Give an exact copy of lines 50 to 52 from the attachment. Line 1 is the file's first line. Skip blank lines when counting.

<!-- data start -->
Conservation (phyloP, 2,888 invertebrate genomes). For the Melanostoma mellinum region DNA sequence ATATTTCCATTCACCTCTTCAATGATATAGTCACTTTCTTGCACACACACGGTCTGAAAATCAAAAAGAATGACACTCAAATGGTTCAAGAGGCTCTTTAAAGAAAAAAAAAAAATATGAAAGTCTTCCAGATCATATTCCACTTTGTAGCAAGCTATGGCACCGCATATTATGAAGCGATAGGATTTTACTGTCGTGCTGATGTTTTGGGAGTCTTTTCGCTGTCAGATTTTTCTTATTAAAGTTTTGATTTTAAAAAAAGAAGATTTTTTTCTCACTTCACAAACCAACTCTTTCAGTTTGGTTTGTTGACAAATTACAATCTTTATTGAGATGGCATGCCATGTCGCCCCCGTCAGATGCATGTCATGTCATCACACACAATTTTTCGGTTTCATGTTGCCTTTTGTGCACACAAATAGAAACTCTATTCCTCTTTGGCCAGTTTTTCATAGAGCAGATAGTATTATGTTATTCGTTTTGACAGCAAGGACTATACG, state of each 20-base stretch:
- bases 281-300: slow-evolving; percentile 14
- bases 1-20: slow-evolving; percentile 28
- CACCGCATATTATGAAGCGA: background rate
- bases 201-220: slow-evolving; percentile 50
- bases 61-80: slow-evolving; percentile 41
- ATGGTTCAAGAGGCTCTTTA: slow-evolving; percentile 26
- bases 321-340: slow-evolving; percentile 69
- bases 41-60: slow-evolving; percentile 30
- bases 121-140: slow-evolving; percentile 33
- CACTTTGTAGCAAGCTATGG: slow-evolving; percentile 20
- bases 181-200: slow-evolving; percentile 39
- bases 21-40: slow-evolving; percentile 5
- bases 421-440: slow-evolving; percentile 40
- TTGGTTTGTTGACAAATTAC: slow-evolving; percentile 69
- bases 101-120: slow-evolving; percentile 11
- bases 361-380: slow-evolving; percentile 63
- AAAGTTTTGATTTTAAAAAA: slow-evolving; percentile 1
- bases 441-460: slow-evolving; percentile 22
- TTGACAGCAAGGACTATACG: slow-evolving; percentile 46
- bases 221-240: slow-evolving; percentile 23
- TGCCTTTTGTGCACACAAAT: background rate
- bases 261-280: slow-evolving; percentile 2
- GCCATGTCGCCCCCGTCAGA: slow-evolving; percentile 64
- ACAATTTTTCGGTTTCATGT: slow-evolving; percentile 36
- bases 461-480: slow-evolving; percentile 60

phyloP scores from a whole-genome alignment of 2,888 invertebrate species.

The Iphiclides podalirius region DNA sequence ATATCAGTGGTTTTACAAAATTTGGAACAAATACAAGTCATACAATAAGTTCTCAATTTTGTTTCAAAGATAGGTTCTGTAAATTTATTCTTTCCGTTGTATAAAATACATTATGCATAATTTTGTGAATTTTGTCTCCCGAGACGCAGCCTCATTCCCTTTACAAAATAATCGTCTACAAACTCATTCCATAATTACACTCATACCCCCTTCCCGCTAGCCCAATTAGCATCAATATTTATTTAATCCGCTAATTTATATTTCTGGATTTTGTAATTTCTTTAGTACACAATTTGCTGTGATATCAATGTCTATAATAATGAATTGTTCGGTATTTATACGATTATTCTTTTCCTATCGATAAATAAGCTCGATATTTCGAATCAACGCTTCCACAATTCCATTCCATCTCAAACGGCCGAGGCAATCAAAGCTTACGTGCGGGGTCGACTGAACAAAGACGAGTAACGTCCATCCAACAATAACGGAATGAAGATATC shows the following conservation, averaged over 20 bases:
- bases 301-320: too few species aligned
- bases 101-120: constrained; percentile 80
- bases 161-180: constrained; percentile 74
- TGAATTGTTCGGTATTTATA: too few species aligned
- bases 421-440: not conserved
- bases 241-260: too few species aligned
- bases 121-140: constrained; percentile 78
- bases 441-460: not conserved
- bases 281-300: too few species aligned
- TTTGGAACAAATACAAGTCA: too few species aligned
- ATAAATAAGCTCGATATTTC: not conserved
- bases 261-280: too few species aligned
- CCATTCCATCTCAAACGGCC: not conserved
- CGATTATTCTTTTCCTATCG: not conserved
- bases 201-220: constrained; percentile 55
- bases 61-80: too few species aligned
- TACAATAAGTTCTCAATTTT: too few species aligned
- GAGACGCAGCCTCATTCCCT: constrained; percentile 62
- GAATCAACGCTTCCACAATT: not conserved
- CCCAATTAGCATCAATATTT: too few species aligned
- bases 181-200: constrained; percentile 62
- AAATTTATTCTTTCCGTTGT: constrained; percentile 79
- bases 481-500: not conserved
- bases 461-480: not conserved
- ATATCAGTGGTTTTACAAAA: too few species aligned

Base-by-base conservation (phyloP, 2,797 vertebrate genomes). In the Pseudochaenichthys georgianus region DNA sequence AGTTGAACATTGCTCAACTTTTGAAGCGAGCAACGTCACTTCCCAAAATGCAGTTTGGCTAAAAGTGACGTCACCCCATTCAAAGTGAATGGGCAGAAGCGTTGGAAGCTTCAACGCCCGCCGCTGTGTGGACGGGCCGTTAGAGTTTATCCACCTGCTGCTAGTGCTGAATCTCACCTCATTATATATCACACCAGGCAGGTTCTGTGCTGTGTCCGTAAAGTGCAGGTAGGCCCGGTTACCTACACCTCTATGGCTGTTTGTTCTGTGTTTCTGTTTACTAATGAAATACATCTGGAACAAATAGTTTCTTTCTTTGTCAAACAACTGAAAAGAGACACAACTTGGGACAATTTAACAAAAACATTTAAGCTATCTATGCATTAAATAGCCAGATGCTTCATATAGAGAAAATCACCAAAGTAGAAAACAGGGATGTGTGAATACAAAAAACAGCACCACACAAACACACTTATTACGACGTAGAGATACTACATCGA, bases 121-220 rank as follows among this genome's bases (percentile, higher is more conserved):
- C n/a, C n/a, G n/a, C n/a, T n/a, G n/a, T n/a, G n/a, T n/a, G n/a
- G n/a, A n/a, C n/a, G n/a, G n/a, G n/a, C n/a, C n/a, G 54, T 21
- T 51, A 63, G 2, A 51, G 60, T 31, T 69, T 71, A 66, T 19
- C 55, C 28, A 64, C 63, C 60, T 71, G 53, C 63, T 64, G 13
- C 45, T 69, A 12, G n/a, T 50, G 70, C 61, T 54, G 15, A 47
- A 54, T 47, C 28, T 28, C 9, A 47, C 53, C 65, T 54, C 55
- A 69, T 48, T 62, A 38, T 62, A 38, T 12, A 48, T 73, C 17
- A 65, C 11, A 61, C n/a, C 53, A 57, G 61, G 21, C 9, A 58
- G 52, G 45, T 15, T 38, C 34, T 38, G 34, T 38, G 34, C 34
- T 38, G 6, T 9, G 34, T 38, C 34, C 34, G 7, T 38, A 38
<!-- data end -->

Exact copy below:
- AAATTTATTCTTTCCGTTGT: constrained; percentile 79
- bases 481-500: not conserved
- bases 461-480: not conserved